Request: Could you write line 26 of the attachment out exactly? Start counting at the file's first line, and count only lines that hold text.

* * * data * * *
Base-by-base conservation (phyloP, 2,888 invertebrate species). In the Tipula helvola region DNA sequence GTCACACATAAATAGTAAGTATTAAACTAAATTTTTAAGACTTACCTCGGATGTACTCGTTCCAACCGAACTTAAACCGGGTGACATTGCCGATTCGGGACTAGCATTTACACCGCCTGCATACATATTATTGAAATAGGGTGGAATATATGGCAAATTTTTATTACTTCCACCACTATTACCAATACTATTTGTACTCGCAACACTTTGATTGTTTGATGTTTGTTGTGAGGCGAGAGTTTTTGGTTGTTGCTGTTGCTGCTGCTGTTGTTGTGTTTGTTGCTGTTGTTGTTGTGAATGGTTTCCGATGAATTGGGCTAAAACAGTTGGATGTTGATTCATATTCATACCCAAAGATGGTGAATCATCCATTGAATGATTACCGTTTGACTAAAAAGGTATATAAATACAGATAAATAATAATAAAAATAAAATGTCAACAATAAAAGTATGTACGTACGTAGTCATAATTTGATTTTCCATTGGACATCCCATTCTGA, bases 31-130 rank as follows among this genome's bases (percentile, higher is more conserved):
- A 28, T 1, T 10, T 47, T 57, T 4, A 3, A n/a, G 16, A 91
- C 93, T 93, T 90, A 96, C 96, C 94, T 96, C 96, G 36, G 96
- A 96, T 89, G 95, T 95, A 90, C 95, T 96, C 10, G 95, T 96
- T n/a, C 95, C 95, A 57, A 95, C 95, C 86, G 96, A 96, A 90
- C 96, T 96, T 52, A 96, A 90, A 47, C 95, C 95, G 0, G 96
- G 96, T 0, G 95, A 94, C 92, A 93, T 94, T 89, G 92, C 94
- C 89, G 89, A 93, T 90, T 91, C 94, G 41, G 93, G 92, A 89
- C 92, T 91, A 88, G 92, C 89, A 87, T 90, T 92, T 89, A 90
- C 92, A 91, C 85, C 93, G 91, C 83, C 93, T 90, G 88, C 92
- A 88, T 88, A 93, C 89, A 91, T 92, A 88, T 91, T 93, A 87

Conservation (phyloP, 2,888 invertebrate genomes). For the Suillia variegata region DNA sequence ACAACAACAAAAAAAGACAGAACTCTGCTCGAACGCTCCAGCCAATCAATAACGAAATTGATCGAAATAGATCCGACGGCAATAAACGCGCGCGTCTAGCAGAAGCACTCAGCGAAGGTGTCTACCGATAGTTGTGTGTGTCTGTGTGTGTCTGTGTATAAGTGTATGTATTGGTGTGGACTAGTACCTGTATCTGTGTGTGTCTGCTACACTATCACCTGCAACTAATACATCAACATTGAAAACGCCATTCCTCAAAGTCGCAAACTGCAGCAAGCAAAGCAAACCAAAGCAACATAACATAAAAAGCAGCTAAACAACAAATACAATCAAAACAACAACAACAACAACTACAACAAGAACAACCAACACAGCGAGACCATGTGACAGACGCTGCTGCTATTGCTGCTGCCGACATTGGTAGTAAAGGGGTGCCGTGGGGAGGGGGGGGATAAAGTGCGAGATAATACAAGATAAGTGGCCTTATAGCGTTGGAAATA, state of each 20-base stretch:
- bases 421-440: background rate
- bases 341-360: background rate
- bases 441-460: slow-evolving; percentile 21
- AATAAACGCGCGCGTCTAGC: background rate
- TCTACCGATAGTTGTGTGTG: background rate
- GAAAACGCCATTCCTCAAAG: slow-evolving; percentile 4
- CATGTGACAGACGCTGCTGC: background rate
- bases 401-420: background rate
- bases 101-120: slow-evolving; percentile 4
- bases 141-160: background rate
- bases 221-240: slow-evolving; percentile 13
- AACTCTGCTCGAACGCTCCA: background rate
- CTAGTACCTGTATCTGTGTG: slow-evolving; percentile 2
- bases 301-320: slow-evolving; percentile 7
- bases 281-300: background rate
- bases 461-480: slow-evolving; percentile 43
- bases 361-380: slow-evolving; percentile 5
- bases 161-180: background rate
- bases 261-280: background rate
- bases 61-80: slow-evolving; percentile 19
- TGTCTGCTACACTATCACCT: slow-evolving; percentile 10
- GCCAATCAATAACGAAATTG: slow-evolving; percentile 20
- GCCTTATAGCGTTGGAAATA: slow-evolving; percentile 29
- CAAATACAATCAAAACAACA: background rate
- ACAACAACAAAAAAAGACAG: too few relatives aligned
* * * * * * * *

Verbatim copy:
- bases 301-320: slow-evolving; percentile 7